BURLINGTON — Local business owners told government officials during a roundtable discussion Tuesday that they've seen revenue and customers dwindle since the Interstate 5 bridge collapsed last week.

Nearly 300 local business people and government officials packed into the Burlington City Council Chambers to share their concerns with U.S. Rep. Rick Larsen and hear updates on the economic impact of the collapsed bridge and resulting traffic that has been rerouted from the highway to side roads.

Pam Nelson, owner of Foothills Toyota in Burlington, said tractor-trailer traffic that's been funneled along Burlington Boulevard has helped contribute to an 80 percent drop in auto sales from what 15 local auto dealerships saw at this time last year. She said the dealerships collected $68 million in sales tax revenue last year.

“Watching (Burlington Boulevard) this morning, it’s absolute gridlock. You can’t get in, you can’t get out,” Nelson said.

Nelson proposed that truck traffic be directed to alternate routes.

But state Department of Transportation Secretary Lynn Peterson said many sharp turns on county roads are too tight for tractor-trailers to navigate. In addition, the bridge that crosses the north fork of the Skagit River near La Conner may not be able to handle the volume of truck traffic diverted from the highway.

The highway closure also has impacted manufacturers trying to ship product via truck.

David DeWitte, president and CEO of Pacific Woodtech Corporation, located north of the bridge in Burlington, asked if the ports of Seattle and Tacoma could extend their operating hours so more truck deliveries could be made at night in lower-traffic conditions.

DeWitte said in a personal interview that 90 percent of his company’s engineered wood products travel south along Interstate 5 for delivery, with a large number exported from the two ports.

He said traffic congestion resulting from the bridge collapse has cut the company’s usual weekly shipments in half, as trucks can now make only one southbound delivery per day instead of two.

“It effectively cuts our business in half," DeWitte said. "In Western Washington, freight logistics are key to our economic vitality."

Larsen said he would talk to the ports to see if they can extend their operating hours.

During Tuesday's discussion, Larsen updated the group on the collapse investigation and timelines for a temporary span and permanent solution.

At the meeting, Larsen announced that the state Department of Commerce has issued a $150,000 grant for businesses in counties directly affected by the bridge collapse to help bolster their marketing presence.

Grant money will come from the state’s Economic Development Strategic Reserve Account.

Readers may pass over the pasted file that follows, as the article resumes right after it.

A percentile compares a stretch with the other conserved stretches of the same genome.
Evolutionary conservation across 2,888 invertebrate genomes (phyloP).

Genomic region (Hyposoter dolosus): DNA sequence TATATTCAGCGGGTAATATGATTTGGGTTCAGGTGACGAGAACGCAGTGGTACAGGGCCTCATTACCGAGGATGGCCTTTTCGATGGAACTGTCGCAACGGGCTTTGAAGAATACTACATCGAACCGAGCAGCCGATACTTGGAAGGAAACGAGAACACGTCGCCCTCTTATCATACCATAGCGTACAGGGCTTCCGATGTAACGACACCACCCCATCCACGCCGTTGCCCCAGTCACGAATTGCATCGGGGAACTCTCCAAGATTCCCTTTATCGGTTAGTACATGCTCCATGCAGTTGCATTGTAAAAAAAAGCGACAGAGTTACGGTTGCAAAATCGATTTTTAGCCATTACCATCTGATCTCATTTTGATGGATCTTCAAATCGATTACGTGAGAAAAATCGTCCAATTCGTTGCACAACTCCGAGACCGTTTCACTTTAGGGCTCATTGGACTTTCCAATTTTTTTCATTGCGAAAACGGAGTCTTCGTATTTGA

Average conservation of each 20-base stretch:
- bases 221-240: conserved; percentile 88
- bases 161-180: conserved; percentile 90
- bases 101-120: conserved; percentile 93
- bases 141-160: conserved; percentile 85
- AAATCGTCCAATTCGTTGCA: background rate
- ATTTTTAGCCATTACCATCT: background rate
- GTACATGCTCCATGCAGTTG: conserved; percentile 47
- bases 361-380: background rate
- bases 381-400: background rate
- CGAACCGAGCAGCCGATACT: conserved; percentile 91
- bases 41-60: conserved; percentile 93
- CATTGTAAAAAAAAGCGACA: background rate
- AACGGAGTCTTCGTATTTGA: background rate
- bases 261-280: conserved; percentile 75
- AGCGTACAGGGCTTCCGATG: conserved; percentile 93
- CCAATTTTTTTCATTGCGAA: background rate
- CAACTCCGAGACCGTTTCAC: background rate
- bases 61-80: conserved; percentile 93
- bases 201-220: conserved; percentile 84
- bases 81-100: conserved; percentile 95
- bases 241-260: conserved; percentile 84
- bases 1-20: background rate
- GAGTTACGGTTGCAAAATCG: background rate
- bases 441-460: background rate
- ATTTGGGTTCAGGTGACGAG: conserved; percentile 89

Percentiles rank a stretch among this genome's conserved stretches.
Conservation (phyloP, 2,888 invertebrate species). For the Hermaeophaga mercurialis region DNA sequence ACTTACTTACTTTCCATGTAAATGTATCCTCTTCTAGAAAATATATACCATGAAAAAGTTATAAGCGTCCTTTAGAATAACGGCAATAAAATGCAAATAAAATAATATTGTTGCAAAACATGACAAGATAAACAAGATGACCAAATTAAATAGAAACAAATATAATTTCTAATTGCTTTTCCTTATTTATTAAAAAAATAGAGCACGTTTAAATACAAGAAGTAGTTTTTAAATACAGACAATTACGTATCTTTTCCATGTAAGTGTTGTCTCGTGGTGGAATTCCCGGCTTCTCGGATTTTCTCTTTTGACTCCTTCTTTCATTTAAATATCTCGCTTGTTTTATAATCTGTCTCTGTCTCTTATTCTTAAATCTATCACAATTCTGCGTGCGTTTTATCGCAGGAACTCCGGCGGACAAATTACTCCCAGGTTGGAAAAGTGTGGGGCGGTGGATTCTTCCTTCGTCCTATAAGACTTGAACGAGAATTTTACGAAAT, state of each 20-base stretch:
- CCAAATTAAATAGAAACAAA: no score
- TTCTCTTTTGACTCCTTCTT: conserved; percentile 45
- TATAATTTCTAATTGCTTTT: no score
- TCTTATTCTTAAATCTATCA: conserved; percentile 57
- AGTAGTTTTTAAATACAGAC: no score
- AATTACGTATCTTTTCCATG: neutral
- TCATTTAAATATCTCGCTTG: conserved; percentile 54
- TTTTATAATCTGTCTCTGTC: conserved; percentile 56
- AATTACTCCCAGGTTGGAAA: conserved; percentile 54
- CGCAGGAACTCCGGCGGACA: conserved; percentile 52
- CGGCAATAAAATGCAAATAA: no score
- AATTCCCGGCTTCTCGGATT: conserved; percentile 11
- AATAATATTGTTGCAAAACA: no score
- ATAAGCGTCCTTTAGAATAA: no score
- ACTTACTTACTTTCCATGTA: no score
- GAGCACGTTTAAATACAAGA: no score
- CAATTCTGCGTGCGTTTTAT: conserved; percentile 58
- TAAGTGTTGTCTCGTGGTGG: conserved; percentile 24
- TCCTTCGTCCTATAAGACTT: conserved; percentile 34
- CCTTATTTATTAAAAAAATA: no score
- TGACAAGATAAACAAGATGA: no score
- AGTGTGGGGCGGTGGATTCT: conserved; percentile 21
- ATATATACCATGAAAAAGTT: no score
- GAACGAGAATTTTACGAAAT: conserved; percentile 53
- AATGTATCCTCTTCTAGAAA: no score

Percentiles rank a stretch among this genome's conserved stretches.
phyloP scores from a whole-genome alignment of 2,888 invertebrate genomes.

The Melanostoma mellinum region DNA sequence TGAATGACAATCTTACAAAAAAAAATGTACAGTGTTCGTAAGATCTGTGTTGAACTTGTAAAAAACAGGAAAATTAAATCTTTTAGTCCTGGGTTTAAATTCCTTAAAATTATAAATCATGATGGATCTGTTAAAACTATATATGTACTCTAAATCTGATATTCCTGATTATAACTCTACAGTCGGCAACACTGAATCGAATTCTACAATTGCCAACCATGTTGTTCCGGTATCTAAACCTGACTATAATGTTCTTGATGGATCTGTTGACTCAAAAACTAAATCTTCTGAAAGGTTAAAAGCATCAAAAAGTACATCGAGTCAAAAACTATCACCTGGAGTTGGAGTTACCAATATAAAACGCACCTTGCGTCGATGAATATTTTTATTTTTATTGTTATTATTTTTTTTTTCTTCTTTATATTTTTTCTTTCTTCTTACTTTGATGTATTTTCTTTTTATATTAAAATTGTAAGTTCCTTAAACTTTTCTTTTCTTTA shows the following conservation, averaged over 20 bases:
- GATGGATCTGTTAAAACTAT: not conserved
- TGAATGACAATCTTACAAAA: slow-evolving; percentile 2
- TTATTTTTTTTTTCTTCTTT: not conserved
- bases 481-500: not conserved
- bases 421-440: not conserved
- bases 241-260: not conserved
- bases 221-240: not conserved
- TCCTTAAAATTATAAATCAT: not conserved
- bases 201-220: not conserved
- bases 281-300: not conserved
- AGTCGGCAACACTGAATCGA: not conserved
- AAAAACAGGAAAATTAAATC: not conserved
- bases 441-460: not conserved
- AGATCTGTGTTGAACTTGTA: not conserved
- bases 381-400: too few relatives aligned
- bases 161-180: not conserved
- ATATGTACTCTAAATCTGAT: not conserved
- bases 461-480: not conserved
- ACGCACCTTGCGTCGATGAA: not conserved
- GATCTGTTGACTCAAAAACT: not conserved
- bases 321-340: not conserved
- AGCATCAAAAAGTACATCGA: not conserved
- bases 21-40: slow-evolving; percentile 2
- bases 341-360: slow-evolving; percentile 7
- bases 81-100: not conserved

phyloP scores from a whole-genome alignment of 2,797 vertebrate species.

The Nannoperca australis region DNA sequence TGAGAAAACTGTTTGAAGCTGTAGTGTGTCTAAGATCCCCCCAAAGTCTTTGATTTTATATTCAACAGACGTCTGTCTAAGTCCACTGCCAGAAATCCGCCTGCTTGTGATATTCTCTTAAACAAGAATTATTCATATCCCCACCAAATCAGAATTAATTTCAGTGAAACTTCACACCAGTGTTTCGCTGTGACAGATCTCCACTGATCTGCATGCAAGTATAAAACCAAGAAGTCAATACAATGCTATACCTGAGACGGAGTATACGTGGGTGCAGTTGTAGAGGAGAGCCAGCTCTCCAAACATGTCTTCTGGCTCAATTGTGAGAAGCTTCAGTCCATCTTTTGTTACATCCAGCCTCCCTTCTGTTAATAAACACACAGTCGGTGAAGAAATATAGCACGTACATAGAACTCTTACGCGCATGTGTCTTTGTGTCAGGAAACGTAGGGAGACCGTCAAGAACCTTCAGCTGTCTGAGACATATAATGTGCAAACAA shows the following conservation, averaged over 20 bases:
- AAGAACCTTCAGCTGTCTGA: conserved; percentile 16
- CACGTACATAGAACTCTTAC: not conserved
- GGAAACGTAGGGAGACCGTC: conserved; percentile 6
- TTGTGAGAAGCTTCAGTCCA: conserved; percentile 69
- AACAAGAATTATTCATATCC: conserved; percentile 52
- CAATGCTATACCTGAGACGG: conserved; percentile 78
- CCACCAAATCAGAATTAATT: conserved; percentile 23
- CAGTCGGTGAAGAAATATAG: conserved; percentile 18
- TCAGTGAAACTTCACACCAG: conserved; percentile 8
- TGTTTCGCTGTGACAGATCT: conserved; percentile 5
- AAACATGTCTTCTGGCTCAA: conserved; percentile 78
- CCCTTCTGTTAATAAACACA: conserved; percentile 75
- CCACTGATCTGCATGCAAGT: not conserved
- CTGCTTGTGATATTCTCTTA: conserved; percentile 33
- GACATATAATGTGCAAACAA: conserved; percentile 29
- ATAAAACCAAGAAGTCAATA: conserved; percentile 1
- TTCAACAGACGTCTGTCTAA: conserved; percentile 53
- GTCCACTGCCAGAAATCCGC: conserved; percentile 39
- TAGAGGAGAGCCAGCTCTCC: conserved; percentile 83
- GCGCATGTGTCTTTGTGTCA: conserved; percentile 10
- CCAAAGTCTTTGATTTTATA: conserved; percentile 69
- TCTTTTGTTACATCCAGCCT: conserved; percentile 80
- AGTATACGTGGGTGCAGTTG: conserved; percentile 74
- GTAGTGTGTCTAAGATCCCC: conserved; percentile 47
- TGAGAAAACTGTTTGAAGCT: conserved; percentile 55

Skagit, Whatcom, Island and San Juan counties will use the grant to fund a marketing campaign, which will likely be coordinated through the Economic Development Association of Skagit County.

The marketing campaign will aim to inform the public that area businesses are open and accessible through alternate traffic routes. Local economic development partners and business leaders will help come up with the plan and put it in motion, Larsen said.

Burlington Mayor Steve Sexton said the city would help fund the campaign with a $20,000 pledge, noting the city’s heavy reliance on retail sales.

On Friday, Burlington City Administrator Bryan Harrison said $750 million in retail activity takes place within his city every year.

Larsen said he is working to make federal loans available for small businesses, agricultural operations and private nonprofit organizations economically affected by the bridge collapse through the Small Business Administration’s Economic Injury Disaster Loan Program.

The loans are only available after a formal disaster declaration is made. As soon as the full impact of the bridge closure is understood, Gov. Jay Inslee may seek a formal disaster declaration from the administration, according to a Tuesday news release from his office.

The loans are administered directly through the administration and are intended for businesses that cannot make obligations and necessary payments.

Larsen said the loans are only available if businesses cannot secure financing through other means, and rates cannot exceed 4 percent.

“The basic message I have is that Skagit County is open for business,” Larsen said. “It may take you a little longer to get to your favorite restaurant, it may take you a little longer to get your groceries, but these businesses are still open."

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